For simplicity, we'll continue to work with heaps of `Int`

s.

```
type alias Rank = Int
type Heap = E | T Rank Int Heap Heap
```

The rank `r`

of a leftist heap is the length of its rightmost spine (that is, the number of edges on the path to the rightmost `E`

mpty node, or the number of non-`E`

nodes along this path).

The node `T r i left right`

stores its rank `r`

so that the `rank`

function below does not need to call `computeRank`

to recompute it.

```
computeRank : Heap -> Rank
computeRank h =
case h of
E -> 0
T r _ left right ->
let r' = 1 + computeRank right in
if r == r'
then r
else Debug.crash "incorrect rank"
rank h =
case h of
E -> 0
T r _ _ _ -> r
```

A few functions on leftist heaps that we will use to state invariants:

```
value h =
case h of
E -> maxInt
T _ i _ _ -> i
left h =
case h of
E -> E
T _ _ a _ -> a
right h =
case h of
E -> E
T _ _ _ b -> b
size h =
case h of
E -> 0
T _ _ a b -> 1 + size a + size b
```

*∀*`h`

. (`value(h)`

≤`value(left(h))`

) ∧ (`value(h)`

≤`value(right(h))`

)*∀*`h`

.`rank(left(h))`

≥`rank(right(h))`

**In-Class Exercise**

Let `log = logBase 2`

.

- Prove:
*∀*`h`

.`rank(h)`

=`r`

⇒`size(h)`

≥`2^r - 1`

- Prove:
*∀*`h`

.`size(h)`

=`n`

⇒`rank(h)`

≤`floor(log(n+1))`

Thus, the right spine of a leftist heap `h`

of size `n`

has *O( log n)* elements.

Unlike for regular min-heaps, merging leftist heaps runs quickly (faster than *O(n)*) by taking advantage of the fact that right spines are short (*O(log n)*).

The helper function `makeT`

creates a `T`

node that stores `x`

and positions `h1`

and `h2`

as its children depending on their rank.

```
makeT : Int -> Heap -> Heap -> Heap
makeT x h1 h2 =
let (r1,r2) = (rank h1, rank h2) in
if r1 >= r2
then T (1+r2) x h1 h2
else T (1+r1) x h2 h1
```

The following is an equivalent definition of `makeT`

.

```
makeT x h1 h2 =
let (left,right) =
if rank h1 >= rank h2
then (h1, h2)
else (h2, h1)
in
T (1 + rank right) x left right
```

The `merge`

function combines two non-empty heaps by choosing the smaller of their two minimum values and recursively merging, using `makeT`

to place "heavier" subtrees to the left.

```
merge : Heap -> Heap -> Heap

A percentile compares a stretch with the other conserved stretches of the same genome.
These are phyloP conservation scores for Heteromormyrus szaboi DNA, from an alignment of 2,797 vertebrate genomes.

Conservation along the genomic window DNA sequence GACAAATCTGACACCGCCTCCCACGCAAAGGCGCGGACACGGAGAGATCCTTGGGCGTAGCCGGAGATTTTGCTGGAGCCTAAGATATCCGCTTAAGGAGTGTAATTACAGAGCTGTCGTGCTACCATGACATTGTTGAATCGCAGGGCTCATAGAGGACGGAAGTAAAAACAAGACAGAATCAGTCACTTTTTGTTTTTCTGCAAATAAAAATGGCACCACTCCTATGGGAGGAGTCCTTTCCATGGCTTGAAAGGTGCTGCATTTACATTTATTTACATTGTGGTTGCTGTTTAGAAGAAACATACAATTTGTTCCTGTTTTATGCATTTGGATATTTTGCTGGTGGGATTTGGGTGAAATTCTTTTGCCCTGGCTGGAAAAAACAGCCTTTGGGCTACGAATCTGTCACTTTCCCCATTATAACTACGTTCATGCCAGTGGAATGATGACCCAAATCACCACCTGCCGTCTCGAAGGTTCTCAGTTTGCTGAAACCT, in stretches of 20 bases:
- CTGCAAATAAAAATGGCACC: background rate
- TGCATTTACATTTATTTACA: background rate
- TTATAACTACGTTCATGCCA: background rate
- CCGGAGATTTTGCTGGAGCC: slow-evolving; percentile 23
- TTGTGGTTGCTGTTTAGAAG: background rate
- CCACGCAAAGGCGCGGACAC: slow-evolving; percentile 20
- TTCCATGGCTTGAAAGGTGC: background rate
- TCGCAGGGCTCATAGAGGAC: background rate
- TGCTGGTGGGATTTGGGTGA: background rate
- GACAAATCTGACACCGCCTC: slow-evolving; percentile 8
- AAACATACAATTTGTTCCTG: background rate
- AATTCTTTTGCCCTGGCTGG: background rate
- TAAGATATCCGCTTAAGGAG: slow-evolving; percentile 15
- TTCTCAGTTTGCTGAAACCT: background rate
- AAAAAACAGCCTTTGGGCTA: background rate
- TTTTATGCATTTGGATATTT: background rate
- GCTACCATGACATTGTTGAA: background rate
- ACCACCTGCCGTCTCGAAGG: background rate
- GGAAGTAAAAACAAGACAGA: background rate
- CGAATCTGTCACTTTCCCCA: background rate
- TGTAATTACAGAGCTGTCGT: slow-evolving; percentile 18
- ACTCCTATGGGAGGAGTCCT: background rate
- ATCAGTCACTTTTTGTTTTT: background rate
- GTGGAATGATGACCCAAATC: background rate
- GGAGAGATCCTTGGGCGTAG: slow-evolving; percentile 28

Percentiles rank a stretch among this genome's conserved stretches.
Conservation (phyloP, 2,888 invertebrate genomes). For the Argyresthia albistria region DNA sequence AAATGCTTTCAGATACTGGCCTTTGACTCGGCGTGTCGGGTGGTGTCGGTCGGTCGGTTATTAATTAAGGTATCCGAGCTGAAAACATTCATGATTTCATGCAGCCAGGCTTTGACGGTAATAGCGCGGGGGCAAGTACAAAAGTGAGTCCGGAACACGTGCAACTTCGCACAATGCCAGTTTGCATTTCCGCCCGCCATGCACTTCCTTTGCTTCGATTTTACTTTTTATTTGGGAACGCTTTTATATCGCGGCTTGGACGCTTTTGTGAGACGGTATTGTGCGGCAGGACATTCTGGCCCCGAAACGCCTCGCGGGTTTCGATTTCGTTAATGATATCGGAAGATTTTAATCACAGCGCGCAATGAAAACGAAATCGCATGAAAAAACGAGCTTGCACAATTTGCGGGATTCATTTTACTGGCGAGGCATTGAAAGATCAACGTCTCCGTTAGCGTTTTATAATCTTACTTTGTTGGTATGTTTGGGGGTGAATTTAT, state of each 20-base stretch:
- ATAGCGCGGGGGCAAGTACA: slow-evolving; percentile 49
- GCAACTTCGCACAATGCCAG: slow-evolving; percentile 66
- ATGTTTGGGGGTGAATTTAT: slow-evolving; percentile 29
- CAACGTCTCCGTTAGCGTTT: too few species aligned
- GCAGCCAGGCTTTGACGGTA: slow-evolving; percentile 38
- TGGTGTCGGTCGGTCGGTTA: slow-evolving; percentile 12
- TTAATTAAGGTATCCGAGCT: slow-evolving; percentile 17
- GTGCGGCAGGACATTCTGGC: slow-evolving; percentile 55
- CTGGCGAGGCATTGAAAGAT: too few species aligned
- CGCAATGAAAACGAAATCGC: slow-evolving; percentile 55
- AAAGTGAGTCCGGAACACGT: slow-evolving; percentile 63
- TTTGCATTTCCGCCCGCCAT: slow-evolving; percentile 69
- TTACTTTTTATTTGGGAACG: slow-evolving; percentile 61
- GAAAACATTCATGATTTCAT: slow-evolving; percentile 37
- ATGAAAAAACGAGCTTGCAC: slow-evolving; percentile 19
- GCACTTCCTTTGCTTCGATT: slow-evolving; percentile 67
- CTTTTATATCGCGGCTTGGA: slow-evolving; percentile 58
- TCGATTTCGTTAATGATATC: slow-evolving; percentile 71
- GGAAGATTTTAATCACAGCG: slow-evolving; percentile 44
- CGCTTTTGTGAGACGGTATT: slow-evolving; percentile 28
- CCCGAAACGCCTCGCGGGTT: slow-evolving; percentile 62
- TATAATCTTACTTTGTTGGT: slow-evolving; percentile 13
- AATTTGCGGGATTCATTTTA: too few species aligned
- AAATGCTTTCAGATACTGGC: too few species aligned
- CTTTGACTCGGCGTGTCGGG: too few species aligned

merge h1 h2 = case (h1, h2) of
(_, E) -> h1
(E, _) -> h2
(T _ x1 left1 right1, T _ x2 left2 right2) ->
if x1 <= x2
then makeT x1 left1 (merge right1 h2)
else makeT x2 left2 (merge h1 right2)
```

The `makeT`

function runs in *O(1)* time. The running time of `merge`

is dominated by its recursive calls. Let *n* be the size of the larger of the two heaps. The leftist property ensures that the right spine of each heap has *O(log n)* elements. Because the recursive calls traverse the right spine of one of the input heaps, there are at most *O(log n)* recursive calls, each of which performs *O(1)* work. Therefore, `merge`

runs in *O(log n)* time.

```
empty = E
singleton x = T 1 x E E
```

Insertion and deletion can be defined in terms of `merge`

, so each runs in *O(log n)* time.

```
insert : Int -> Heap -> Heap
insert x h = merge (singleton x) h
deleteMin : Heap -> Maybe Heap
deleteMin h = case h of
E -> Nothing
T r _ a b -> Just (merge a b)
```

Implementing the rest of the heap abstraction is straightforward.

```
findMin : Heap -> Maybe Int
findMin h = case h of
E -> Nothing
T _ i _ _ -> Just i
isEmpty : Heap -> Bool
isEmpty h = h == empty
```

Our implementation (`LeftistHeaps.elm`

) exports the same type signatures as the vanilla implementation of min-heaps from before.

```
module LeftistHeaps
(Heap, empty, isEmpty, findMin, insert, deleteMin, merge) where
...
```

Notice how sequences of `insert`

s pile up elements heavily to the left.

```
> import LeftistHeaps (..)
> insert 1 <| insert 2 <| insert 3 <| empty
T 1 1 (T 1 2 (T 1 3 E E) E) E : LeftistHeaps.Heap
```

- Okasaki, Chapter 3.1